A recent Northwestern Medicine study published in the Journal of Experimental Medicine has revealed previously unknown details about calcium signaling that can contribute to inflammation.
These findings may help scientists better understand how to regulate inflammation, in an attempt to create new therapies for conditions such as inflammatory bowel disease and atherosclerosis, according to William A. Muller, MD, PhD, the Janardan K. Reddy, MD Professor of Pathology and senior author of the study.
“This paper shows for the first time how calcium signaling in endothelial cells, which is critical for inflammation under all conditions, is restricted in time and space,” said Muller, who is also a member of the Robert H. Lurie Comprehensive Cancer Center of Northwestern University. “In the future, we want to explore how targeting endothelial-cell specific machinery can limit inflammation, but keep the body’s ability to respond to new inflammatory stimulus.”
Prarthana Dalal, a fourth year medical student in the Medical Scientist Training Program (MSTP) was first author of the study, and David Sullivan, PhD, research assistant professor of Pathology, was a co-author.
White blood cells, or leukocytes, are the body’s foot soldiers: patrolling the bloodstream, waiting for chemical alarms that trigger a coordinated charge to sites under attack. To do this, they must cross endothelial cells that line the blood vessels of the body.
Getting from the bloodstream into tissue requires the help of a membrane complex called the endothelial lateral border recycling compartment (LBRC), which surrounds the leukocytes and shepherds them across cell junctions and into tissue on the other side. Previous work in the Muller laboratory demonstrated that LBRC movement was triggered by calcium signaling, but the specifics of the mechanism were not clear, Muller said.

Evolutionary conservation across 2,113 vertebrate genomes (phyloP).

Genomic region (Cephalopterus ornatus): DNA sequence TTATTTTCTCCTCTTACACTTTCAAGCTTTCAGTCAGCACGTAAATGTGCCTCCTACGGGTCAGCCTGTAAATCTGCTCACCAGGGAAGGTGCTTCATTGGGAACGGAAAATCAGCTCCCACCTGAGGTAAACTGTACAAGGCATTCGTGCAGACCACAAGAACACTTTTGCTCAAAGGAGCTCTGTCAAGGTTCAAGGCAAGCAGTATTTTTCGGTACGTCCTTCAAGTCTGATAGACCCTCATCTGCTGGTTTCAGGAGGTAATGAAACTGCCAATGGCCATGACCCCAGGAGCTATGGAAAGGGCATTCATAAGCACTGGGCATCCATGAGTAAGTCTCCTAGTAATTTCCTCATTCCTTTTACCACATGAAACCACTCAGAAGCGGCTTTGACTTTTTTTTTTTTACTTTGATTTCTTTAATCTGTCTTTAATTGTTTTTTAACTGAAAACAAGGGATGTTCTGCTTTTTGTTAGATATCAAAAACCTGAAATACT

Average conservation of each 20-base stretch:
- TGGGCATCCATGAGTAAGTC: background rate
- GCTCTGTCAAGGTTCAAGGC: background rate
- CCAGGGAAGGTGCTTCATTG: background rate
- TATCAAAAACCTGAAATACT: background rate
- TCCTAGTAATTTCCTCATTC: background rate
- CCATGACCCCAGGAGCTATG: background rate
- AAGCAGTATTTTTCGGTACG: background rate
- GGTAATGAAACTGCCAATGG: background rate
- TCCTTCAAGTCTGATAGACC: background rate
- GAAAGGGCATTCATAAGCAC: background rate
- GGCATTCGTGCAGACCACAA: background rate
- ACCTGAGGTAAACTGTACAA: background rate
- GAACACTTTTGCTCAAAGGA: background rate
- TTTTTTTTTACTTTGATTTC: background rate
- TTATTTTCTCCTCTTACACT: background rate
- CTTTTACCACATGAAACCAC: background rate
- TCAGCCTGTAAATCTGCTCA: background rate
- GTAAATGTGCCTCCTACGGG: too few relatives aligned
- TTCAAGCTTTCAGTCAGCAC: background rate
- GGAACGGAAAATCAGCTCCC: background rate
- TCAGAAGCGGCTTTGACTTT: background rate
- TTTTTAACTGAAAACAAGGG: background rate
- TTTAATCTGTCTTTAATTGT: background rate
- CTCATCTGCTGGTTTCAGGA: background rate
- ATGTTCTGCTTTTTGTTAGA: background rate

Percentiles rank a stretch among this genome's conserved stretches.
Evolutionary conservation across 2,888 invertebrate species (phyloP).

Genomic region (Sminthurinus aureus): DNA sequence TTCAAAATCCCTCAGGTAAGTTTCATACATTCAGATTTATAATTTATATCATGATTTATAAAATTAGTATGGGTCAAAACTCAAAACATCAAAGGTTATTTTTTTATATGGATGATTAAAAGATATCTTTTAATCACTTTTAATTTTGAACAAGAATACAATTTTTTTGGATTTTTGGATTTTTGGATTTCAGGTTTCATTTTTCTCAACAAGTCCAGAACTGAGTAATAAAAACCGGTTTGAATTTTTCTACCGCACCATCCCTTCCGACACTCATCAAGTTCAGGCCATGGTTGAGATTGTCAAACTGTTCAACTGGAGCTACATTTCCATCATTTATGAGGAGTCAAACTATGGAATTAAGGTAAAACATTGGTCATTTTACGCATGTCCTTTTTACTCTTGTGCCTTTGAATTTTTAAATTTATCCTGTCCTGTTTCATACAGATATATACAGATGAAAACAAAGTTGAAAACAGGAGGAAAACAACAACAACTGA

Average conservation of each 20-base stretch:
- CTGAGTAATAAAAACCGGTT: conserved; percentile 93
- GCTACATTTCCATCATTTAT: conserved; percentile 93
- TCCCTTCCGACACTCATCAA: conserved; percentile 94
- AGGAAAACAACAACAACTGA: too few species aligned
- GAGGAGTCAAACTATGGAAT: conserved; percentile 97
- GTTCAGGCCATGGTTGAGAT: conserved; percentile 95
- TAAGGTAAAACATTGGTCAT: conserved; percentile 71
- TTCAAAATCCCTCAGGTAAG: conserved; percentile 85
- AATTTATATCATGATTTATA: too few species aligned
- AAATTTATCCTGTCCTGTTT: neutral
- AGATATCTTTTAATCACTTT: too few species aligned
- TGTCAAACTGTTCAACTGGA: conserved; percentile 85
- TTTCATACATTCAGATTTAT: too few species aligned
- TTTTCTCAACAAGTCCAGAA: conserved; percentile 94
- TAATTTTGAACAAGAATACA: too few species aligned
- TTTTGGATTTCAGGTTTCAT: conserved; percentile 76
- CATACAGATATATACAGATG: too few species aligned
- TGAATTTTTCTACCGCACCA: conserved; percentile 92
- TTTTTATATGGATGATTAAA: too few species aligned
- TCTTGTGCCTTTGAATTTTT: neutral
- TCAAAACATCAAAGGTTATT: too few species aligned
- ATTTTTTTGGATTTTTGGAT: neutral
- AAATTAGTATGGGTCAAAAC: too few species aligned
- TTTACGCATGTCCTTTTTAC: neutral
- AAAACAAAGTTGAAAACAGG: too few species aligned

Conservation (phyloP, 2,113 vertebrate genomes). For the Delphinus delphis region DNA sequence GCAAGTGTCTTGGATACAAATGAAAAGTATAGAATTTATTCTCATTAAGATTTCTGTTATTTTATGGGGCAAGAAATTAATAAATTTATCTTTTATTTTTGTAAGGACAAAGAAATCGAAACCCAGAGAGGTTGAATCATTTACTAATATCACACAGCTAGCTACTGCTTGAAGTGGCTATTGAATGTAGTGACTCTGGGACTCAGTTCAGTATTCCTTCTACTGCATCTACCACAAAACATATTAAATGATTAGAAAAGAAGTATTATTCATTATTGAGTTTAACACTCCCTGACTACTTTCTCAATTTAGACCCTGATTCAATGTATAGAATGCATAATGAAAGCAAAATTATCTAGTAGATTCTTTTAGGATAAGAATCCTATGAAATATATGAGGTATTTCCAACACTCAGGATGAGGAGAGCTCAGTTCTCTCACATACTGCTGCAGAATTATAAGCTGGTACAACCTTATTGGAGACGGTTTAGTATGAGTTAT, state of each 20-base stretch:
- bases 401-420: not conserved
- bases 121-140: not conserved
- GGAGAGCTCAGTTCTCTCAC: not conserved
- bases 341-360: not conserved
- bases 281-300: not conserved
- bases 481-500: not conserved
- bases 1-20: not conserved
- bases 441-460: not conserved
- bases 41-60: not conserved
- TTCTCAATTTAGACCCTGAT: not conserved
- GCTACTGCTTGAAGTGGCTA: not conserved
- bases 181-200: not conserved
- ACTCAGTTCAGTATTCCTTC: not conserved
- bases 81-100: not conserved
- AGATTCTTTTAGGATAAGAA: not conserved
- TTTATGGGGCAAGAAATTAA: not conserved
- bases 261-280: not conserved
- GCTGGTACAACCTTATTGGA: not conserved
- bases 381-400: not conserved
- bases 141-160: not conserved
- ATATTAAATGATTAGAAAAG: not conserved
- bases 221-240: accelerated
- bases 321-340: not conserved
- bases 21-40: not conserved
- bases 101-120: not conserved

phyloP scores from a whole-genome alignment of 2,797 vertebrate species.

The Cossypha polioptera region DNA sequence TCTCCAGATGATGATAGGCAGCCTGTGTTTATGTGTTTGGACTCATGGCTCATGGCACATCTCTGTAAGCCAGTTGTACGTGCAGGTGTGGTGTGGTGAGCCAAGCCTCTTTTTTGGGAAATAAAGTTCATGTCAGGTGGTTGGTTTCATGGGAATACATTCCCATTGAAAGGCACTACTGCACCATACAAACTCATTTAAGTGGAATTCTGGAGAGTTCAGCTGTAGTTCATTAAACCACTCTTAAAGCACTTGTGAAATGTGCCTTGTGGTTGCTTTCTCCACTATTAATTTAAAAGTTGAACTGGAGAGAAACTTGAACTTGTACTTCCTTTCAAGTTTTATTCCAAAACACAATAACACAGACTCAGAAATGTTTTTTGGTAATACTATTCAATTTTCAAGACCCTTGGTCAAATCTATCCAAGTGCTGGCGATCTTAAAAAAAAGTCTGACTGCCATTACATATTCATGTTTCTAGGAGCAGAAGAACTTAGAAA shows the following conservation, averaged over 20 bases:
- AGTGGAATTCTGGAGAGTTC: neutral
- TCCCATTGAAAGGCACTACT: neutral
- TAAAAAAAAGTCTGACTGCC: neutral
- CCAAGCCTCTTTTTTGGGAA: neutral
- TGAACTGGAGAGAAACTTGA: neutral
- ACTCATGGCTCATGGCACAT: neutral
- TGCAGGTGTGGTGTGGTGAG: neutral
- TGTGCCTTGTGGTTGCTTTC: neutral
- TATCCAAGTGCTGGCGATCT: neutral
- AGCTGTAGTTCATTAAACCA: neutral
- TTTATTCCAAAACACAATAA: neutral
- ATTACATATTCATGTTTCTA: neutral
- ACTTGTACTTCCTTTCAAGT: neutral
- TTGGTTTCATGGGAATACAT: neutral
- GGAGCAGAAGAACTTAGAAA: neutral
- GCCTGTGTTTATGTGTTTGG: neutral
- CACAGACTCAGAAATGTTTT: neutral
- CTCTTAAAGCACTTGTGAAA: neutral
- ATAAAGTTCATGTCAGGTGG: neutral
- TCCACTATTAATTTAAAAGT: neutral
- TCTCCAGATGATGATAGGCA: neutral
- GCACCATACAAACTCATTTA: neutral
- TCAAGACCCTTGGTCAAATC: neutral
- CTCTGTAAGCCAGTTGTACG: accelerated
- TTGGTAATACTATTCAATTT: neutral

To investigate, Muller and his collaborators bred mice whose endothelial cells glowed bright green in proportion to the concentration of free calcium ions in their cytoplasm. Then, the scientists gave these mice a bone marrow transplant from mice whose neutrophils, a specific type of white blood cell, glowed bright red. This allowed the investigators to track the inflammatory response and blood cell migration by microscopy as it unfolded in real time.
They discovered a self-contained process where molecules on the leukocyte engage molecules in the endothelial cell wall, leading to an increase in calcium flow that begins just as leukocytes start transmigration and ends just before they complete it.
“Calcium signaling happens all over the cell, so all parts of this signaling process are localized to the endothelial cell borders as to only trigger transmigration and not a whole other range of calcium signals,” Muller said.
These findings provide a better framework for modulating inflammation, which could be used to treat diseases of inflammation such as inflammatory bowel disease or atherosclerosis, according to Muller.
Current therapies block leukocytes throughout the body, which can have serious side effects. Instead, Muller envisions a drug that selectively targets the endothelial cells to decrease the amount of white blood cells getting through the endothelium, in the hopes of controlling excess inflammation while maintaining leukocyte function.
“Blocking endothelial-specific molecules that regulate transmigration is never 100 percent effective — that’s actually good news,” Muller said.
Using the example of Crohn’s disease, Muller said he hopes an endothelial migration-blocking drug could reduce the number of leukocytes traveling into the gut by 80 or 90 percent — enough to reduce symptoms locally, but not interfere with the function of the remaining leukocytes.
“This might be enough to manage patients’ diseases while not interfering with the body’s ability to respond to new inflammatory challenges,” Muller said.
This work was supported by National Institutes of Health grants R01HL046849, R01HL064774, T32GM8152, F30HL134202, NIH R01HL108932 and R01HL145459, and an Alpha Omega Alpha Carolyn L. Kuckein Student Research Fellowship.